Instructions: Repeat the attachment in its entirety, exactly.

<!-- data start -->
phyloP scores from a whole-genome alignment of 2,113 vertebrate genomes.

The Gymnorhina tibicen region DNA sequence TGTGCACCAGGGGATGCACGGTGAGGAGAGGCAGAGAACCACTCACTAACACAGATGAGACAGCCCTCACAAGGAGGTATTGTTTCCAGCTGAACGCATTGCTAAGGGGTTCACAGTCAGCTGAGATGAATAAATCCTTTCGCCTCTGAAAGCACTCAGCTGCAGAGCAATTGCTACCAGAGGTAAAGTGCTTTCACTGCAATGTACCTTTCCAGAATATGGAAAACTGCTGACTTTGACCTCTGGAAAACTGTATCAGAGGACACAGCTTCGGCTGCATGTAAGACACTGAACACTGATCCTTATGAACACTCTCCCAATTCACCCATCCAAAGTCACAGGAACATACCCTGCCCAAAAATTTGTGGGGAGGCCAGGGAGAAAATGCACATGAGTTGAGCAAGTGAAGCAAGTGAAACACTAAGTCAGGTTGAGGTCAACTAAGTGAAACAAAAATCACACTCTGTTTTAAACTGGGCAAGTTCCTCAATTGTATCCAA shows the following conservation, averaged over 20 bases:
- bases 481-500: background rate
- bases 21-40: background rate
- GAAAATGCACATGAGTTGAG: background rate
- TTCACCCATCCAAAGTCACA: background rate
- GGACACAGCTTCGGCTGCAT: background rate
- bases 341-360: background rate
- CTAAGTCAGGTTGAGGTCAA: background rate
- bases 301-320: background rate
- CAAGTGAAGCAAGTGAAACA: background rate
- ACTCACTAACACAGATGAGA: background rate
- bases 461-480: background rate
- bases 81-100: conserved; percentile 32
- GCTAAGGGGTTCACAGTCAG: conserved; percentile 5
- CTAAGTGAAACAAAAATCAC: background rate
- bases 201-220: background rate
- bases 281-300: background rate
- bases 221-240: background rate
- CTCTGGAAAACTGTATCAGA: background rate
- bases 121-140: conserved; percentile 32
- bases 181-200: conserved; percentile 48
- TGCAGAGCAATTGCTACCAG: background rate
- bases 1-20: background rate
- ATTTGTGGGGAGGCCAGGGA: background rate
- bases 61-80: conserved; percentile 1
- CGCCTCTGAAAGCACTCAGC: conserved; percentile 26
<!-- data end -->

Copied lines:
phyloP scores from a whole-genome alignment of 2,113 vertebrate genomes.

The Gymnorhina tibicen region DNA sequence TGTGCACCAGGGGATGCACGGTGAGGAGAGGCAGAGAACCACTCACTAACACAGATGAGACAGCCCTCACAAGGAGGTATTGTTTCCAGCTGAACGCATTGCTAAGGGGTTCACAGTCAGCTGAGATGAATAAATCCTTTCGCCTCTGAAAGCACTCAGCTGCAGAGCAATTGCTACCAGAGGTAAAGTGCTTTCACTGCAATGTACCTTTCCAGAATATGGAAAACTGCTGACTTTGACCTCTGGAAAACTGTATCAGAGGACACAGCTTCGGCTGCATGTAAGACACTGAACACTGATCCTTATGAACACTCTCCCAATTCACCCATCCAAAGTCACAGGAACATACCCTGCCCAAAAATTTGTGGGGAGGCCAGGGAGAAAATGCACATGAGTTGAGCAAGTGAAGCAAGTGAAACACTAAGTCAGGTTGAGGTCAACTAAGTGAAACAAAAATCACACTCTGTTTTAAACTGGGCAAGTTCCTCAATTGTATCCAA shows the following conservation, averaged over 20 bases:
- bases 481-500: background rate
- bases 21-40: background rate
- GAAAATGCACATGAGTTGAG: background rate
- TTCACCCATCCAAAGTCACA: background rate
- GGACACAGCTTCGGCTGCAT: background rate
- bases 341-360: background rate
- CTAAGTCAGGTTGAGGTCAA: background rate
- bases 301-320: background rate
- CAAGTGAAGCAAGTGAAACA: background rate
- ACTCACTAACACAGATGAGA: background rate
- bases 461-480: background rate
- bases 81-100: conserved; percentile 32
- GCTAAGGGGTTCACAGTCAG: conserved; percentile 5
- CTAAGTGAAACAAAAATCAC: background rate
- bases 201-220: background rate
- bases 281-300: background rate
- bases 221-240: background rate
- CTCTGGAAAACTGTATCAGA: background rate
- bases 121-140: conserved; percentile 32
- bases 181-200: conserved; percentile 48
- TGCAGAGCAATTGCTACCAG: background rate
- bases 1-20: background rate
- ATTTGTGGGGAGGCCAGGGA: background rate
- bases 61-80: conserved; percentile 1
- CGCCTCTGAAAGCACTCAGC: conserved; percentile 26